5 Remarkable Uses of Solar

From on September 18, 2013 in Category Energy Transition with 0 Comments
Source: club alpine francais

Solar has become the new norm and can be seen on rooftops and in large-scale commercial projects all over the world.  It has become a key component in many fascinating projects that might give us a sneak peak at what the future holds. Here we’ll introduce five interesting solar projects that push the boundaries of technology.

 

PlanetSolar has an impressive PV surface of 516 m² (5,554.18 ft²).

PlanetSolar has an impressive PV surface of 516 m² (5,554.18 ft²), credit: PlanetSolar

 

1.  Solar Boat “PlanetSolar

Between September 2010 and May 2012, the MS Tûranor PlanetSolar completed the first trip around the world powered exclusively by solar energy. The catamaran has a total of 516 m² of photovoltaic surface (solar panels) which allow it to travel at an average speed of 5 knots (9.25 km/h or 5.7 mph). It is the biggest solar ship in the world and has an installed PV power of 93.5 kW (127.0 horsepower), enough to move its 89 tons (178,000 pounds) across the oceans, which can include a notable capacity of 60 people aboard the ship at the same time).

To overcome any potential obstacles, PlanetSolar also uses six blocks of lithium-ion battery to navigate through times of cloudy weather and rain.

 

Solar Plane above Los Angeles

Solar Plane above Los Angeles, credit: Solar Impulse

2. Solar Plane “Solar Impulse”

Solar has pushed the boundaries of the aviation world. The solar plane Solar Impulse is “not designed to carry passengers, but to carry a message,” according to its designer Bertrand Piccard. The gigantic dimensions are tremendous – a wingspan of 63.4 m (208 ft) with 11,628 photovoltaics cells rated at 45 KW peak mean a solar surface of about 200 m² (2,152.8 ft²). The plane travels at a cruise speed of 70 km/h (43.5 mph) thanks to its four electric motors powered by four 21 kWh lithium-ion batteries which provide 7.5 kW (10 horsepower) each.

While the plane cannot travel the world without stopping, flying at an altitude of 12,000 m/39,370 ft (the same altitude passenger planes travel) for 36 hours has become a reality.

 

3. Solar Motorcycle “Lightning Superbike”

Everybody is a fan of speed records – and that’s why you have to know about this solar motorcycle which only uses the power of the sun. The project was realized by DC Solar Solutions and SMA and just recently beat the world speed record at around 302 km/h (189 mph) in the Mojave Desert in California (U.S.). To charge the batteries for its next ride, the bike uses a solar trailer equipped with SMA Sunny Island inverters.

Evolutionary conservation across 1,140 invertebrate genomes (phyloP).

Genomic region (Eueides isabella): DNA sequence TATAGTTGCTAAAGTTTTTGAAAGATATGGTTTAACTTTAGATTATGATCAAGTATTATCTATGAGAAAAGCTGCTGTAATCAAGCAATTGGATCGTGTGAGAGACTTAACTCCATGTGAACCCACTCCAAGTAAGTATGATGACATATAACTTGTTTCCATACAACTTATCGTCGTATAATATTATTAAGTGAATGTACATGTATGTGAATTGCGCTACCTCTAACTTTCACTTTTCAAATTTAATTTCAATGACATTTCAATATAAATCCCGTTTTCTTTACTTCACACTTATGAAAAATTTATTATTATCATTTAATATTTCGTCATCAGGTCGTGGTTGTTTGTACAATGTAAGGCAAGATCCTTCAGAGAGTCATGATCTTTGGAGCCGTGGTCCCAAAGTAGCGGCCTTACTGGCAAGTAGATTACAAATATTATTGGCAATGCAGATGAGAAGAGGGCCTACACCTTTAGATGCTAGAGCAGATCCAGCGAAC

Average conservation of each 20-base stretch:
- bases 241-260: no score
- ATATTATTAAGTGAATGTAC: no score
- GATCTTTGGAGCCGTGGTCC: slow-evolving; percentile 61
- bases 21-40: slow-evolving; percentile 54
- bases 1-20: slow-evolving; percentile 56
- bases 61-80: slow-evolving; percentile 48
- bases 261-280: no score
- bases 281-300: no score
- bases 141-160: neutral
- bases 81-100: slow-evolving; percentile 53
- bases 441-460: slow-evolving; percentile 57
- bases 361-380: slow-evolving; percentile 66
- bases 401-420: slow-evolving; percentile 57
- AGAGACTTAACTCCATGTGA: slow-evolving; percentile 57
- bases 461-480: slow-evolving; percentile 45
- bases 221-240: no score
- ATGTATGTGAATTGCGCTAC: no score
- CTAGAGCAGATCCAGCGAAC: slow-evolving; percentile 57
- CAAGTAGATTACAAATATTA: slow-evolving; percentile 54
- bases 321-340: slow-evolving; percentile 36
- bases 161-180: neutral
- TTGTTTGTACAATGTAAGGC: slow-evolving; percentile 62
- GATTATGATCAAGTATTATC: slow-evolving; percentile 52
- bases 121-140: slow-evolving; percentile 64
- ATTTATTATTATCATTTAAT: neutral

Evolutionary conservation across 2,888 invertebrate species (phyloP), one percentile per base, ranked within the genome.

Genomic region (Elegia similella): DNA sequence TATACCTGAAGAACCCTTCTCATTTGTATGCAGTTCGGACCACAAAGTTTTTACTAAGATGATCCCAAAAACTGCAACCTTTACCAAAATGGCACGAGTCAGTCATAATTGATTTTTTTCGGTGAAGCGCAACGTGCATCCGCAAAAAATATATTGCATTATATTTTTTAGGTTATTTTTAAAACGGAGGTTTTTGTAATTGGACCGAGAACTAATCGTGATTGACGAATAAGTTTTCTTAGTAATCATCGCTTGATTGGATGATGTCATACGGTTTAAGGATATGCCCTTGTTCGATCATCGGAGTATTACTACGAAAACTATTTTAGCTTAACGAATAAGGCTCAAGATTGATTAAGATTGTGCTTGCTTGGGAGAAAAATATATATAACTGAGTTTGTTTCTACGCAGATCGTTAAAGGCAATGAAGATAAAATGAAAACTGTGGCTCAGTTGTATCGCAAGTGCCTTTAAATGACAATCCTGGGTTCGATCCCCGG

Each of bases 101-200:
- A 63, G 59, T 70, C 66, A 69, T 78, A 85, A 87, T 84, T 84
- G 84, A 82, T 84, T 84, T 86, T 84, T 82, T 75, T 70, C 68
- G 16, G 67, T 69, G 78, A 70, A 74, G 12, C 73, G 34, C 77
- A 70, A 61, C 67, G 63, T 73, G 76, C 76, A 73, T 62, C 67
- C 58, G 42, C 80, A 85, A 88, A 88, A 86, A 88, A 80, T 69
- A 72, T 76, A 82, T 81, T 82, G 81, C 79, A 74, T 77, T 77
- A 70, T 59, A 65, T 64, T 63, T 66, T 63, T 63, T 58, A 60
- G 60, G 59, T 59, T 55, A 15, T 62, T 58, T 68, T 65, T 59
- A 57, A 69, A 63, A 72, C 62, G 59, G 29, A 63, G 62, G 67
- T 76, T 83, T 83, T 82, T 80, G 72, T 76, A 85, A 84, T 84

Check out this short video documentary of the record breaking ride:

 

 

Looking for a hotel? Check this

Looking for a hotel? Sleeping above the clouds is possible. Credit: Groupe-H&Charpent-Concept

 

4. Solar Hotel Mt. Blanc

The solar hotel Refuge du Goûter in Saint-Gervais is located in the French Alps at an altitude of 3,835 m (12,582 ft). It can host up to 120 people and reservations are open to the public (price per night about €90). The building is powered by 70 m² (753.5 ft²) worth of solar panels as well as wind turbines and an emergency generator fueled by burning rapeseed oil. Snow melted by solar power will also fill the building’s 20,000 liter water tanks. Without a doubt this high-altitude hotel is both an eye catcher that offers a lot of comfort to its visitors and a prime example of how a sustainable solar project can be realized virtually anywhere in the world.

 

Internet for all: Google Loon

Internet for all: Google Loon, Credit: Google

5. “Google Loon”

People are always online and on the move at the same time. For anybody who leaves the city areas with their Wi-Fi and fast mobile connections, dead zones and poor coverage can be become a problem and put a quick end to browsing on the Web. Google has introduced project Loon, which consists of huge networked balloons designed to fill in those Internet gaps. The potential is so huge that a broadbandlike Internet connection could be provided for two-thirds of the world.

The first tests have been run successfully as about 30 balloons provided Internet speed comparable to 3G at an altitude of about 19 km (62,336 ft). This height was chosen intentionally to get out of the way of birds and commercial flights. Each balloon is powered via solar panels, which takes around four hours to fully charge, with extra energy stored in a rechargeable battery.

 

Have you spotted other interesting solar projects or are you working on one that’s pushing the boundaries of technology? Let us know in the comments below.

 

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The Author

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My tasks:
Brand Communication & Social Media at SMA.
My topics:
Energy Bloggers, photovoltaics, energy transition worldwide.
What even my colleagues do not know about me:
I cheated during the test for my first swimming badge. Because I was scared of diving I poured water over my head and told the examiner that I had actually dove to the ground. It worked.
Jannis has worked for SMA until July 2014

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